Researchers at the Medical Research Council-funded Behavioural and Clinical Neuroscience Institute (BCNI), University of Cambridge, have identified abnormal structures in the brains of cocaine users which are linked to their compulsive drug-using behaviour.
The researchers, led by Dr Karen Ersche from the BCNI, scanned the brains of 120 people, half of whom had a dependence on cocaine. They found that parts of the brain reward system where cocaine exerts its actions (the basal ganglia) were significantly enlarged in cocaine users, but the size of the enlargement was not related to the duration of cocaine use. The researchers suggest that alterations in the brain's reward system pre-date cocaine abuse, possibly rendering these individuals more vulnerable to the effects of the drug.
The scientists also found that the cocaine users had a widespread loss of grey matter and that the longer they had been taking the drug, the greater the loss of this brain material. This reduction in volume was then linked with having a greater compulsion to take cocaine, worsening the problem.
With a grant from the Medical Research Council, Dr Ersche is now exploring whether there is an inherited vulnerability to develop cocaine dependence. Her team will research whether people with an enlarged brain reward system are more at risk of becoming dependent on cocaine, as well as the effects of recreational cocaine on the brain.
Dr Ersche said:
"This research gives us an important insight into why some people are more vulnerable to drug addiction. Not only is this important for the future development of more effective therapeutic interventions, it will also inform improved strategies to prevent drug addiction in the first place. These findings show that cocaine dependence is a disorder of the brain, which is very relevant information for the treatment of people who are trying to beat their addiction”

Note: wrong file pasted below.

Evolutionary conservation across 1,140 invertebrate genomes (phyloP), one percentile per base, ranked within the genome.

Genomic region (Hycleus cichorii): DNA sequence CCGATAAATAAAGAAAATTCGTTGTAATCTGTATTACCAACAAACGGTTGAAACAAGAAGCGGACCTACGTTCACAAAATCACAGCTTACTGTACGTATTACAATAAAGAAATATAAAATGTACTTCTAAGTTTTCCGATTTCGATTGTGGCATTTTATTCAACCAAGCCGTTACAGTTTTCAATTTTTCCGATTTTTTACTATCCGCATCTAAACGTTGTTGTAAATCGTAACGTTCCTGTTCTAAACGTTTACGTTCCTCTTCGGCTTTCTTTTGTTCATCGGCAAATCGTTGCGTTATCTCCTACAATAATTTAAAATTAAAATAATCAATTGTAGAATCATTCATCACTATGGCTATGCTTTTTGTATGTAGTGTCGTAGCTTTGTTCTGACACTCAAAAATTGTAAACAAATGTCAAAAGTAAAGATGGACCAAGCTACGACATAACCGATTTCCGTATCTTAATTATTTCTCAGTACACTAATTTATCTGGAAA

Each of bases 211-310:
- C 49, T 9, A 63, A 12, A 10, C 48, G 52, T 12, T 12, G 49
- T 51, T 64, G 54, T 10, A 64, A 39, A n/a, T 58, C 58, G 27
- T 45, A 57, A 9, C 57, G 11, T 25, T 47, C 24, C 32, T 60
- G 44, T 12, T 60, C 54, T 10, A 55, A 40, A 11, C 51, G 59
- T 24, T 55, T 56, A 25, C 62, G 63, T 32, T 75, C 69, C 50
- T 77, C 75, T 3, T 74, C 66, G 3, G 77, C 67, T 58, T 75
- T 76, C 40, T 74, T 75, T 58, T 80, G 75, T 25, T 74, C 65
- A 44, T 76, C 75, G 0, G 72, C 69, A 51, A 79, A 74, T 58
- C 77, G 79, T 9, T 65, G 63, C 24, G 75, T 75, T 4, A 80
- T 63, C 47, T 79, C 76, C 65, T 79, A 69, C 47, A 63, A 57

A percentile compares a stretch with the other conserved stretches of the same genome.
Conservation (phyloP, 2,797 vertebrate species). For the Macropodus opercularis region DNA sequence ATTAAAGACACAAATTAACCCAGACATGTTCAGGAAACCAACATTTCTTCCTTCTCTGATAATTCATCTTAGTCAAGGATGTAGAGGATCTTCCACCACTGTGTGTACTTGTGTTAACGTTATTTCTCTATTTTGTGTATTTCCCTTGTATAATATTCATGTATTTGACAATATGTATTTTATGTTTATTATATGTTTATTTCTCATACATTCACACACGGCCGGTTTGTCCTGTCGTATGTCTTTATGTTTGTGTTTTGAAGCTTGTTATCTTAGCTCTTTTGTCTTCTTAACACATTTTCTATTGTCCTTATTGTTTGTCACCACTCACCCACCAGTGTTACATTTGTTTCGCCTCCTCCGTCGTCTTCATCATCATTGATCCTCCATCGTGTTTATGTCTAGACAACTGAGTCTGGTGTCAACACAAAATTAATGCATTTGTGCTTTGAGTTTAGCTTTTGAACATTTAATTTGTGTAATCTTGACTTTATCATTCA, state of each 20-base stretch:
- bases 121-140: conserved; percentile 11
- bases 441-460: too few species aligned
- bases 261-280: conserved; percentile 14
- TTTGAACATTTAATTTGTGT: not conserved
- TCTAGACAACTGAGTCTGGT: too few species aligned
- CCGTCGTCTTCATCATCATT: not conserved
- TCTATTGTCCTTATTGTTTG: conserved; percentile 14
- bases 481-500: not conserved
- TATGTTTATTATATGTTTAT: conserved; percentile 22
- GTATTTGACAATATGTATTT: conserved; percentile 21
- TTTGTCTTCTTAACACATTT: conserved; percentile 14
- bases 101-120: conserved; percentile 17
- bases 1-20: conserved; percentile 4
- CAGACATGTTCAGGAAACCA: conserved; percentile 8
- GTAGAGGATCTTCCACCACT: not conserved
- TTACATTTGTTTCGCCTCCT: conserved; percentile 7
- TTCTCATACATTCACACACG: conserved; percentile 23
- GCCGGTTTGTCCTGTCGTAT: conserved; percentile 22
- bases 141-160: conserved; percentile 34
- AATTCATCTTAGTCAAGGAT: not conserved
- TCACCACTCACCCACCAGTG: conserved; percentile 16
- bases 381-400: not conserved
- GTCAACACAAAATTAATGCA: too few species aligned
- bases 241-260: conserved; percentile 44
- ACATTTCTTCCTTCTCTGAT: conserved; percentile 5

Professor Chris Kennard, chairman of the MRC funding board which funds Dr Ersche, said:
“Addiction and substance misuse is a major medical, social and economic problem for the UK, and the MRC places great emphasis on research into addiction and developing ways to tackle this in the population. Dr Ersche’s research, alongside other studies within the Medical Research Council/Wellcome Trust Behavioural and Clinical Neuroscience Institute, is providing important new insights into the brain mechanisms underlying addictive behaviour, and represents another exciting step in delivering the MRC’s research agenda in this area.”
This study was funded by GlaxoSmithKline and conducted within the GlaxoSmithKline Clinical Unit Cambridge and BCNI (which is co-funded by the MRC and the Wellcome Trust).
The paper, 'Abnormal structure of frontostriatal brain systems is associated with aspects of impulsivity and compulsivity in cocaine dependence' by K.D. Ersche, A. Barnes, P.S. Jones, S. Morein-Zamir, T.W. Robbins, and E.T. Bullmore et al. is published in the June edition of Brain.
22 June 2011
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